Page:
In his autobiography Weizmann writes, ‘In April 1936 rioting broke out in Palestine, and a new and unhappy chapter opened in Zionist history’. Weizmann’s context is that the Arab believes democracies only understand force (p.469). This perverse view is based on little evidence except his observation of French and British responses to Hitler and Mussolini, all European. Weizmann lists murdering Jewish travellers, attacking Jewish settlements, burning Jewish fields, and uprooting Jewish trees. Amonst others, he blames the Grand Mufti, whilst bemoaning the slow rate of Jewish immigration. Were any European country to have experienced the massive influx that Palestine did during the 1920’s and 30’s the rioting in the streets would have been far worse.
Trying to make sense of this period of history without distorting it is extremely difficult. It is easy to speak of ‘understanding the context’ when one is dealing with a fixed text, but historical context is rarely singular. So, Weizmann’s ‘context’ has to be placed within other equally important contexts. We have to account for Arab views of the Jew, and I’ve made ‘views’ plural intentionally. The same must be said for Jewish views of the Arabs: indigenous Jews had a more positive view of their Arab neighbours than did the Jewish immigrants. Some indigenous Jews hated the immigrants as much as did some Arabs, immigrant European Jews often seeming arrogant towards the local Jews. The newcomers also tended to settle in groups away from the indigenous community.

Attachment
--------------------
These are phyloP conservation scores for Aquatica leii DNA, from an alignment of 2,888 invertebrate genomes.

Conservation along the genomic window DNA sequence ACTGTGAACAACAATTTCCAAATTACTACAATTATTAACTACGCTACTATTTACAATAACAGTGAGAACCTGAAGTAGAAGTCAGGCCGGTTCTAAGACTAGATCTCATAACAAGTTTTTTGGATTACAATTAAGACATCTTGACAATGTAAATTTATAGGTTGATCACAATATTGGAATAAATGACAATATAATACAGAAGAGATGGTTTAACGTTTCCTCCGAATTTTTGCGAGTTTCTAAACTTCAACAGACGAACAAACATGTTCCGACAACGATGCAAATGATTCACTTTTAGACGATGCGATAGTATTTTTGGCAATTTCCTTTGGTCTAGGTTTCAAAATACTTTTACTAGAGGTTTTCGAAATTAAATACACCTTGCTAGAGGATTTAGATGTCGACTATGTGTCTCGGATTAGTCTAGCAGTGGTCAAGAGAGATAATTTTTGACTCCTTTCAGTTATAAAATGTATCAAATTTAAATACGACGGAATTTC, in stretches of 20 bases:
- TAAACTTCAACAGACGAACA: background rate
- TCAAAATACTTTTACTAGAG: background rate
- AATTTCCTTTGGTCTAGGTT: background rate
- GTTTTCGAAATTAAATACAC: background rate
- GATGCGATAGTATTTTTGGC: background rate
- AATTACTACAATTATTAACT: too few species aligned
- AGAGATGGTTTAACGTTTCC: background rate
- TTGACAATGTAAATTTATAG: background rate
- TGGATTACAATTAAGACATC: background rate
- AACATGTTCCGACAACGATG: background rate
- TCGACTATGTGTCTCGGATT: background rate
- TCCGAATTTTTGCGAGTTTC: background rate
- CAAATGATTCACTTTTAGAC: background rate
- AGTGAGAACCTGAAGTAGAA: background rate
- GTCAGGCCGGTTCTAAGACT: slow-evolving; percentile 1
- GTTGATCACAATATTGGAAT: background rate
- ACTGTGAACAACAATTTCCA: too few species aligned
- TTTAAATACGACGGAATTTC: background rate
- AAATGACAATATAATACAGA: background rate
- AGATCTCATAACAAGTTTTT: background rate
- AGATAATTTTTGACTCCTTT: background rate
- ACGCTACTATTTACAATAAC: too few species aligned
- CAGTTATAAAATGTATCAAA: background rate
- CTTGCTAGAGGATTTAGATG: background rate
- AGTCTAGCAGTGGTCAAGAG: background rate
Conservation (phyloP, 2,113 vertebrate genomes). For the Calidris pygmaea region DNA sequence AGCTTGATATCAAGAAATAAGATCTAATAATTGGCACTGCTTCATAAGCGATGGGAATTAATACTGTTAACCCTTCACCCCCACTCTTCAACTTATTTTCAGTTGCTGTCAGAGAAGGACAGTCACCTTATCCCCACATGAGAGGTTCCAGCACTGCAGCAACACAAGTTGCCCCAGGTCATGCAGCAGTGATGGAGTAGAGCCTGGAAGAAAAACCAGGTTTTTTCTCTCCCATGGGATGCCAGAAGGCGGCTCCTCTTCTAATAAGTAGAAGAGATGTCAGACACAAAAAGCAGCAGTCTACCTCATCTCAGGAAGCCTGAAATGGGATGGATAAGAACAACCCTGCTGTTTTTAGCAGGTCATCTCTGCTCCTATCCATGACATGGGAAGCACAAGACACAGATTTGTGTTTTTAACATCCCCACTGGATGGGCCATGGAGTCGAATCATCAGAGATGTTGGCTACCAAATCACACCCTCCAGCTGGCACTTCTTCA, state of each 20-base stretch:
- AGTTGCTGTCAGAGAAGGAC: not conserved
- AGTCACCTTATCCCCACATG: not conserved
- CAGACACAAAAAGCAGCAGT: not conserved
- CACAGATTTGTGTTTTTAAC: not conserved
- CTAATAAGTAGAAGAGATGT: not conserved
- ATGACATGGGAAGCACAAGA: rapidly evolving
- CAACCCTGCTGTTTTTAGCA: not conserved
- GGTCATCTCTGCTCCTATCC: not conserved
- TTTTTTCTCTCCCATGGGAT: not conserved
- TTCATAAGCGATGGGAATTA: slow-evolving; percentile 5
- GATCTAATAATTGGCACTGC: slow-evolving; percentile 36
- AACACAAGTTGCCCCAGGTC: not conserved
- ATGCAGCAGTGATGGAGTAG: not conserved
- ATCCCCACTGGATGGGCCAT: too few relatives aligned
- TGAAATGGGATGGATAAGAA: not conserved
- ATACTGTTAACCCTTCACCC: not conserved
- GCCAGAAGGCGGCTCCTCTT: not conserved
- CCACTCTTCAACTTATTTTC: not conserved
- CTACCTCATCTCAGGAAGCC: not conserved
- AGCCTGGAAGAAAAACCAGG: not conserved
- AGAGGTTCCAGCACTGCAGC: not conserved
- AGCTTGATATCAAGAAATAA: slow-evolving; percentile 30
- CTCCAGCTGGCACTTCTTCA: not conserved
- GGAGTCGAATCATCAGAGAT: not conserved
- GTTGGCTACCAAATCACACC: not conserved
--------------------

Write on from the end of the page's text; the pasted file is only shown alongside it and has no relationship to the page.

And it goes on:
And both Jew and Arab had views on the British, the French, on TransJordan and Syria, some of those views informed – or more likely , misinformed – by events 20 years earlier. Too many of our politicians today simplistically condemn terrorism whilst paying lip service to its causes. To speak of ’causes’ in the context of terrorism inevitably draws the charge of ‘excusing terror’. That, frankly, is lazy thinking, dangerous propagandising. Understanding what drives people to acts of destruction including self-destruction is vital to solving the problem.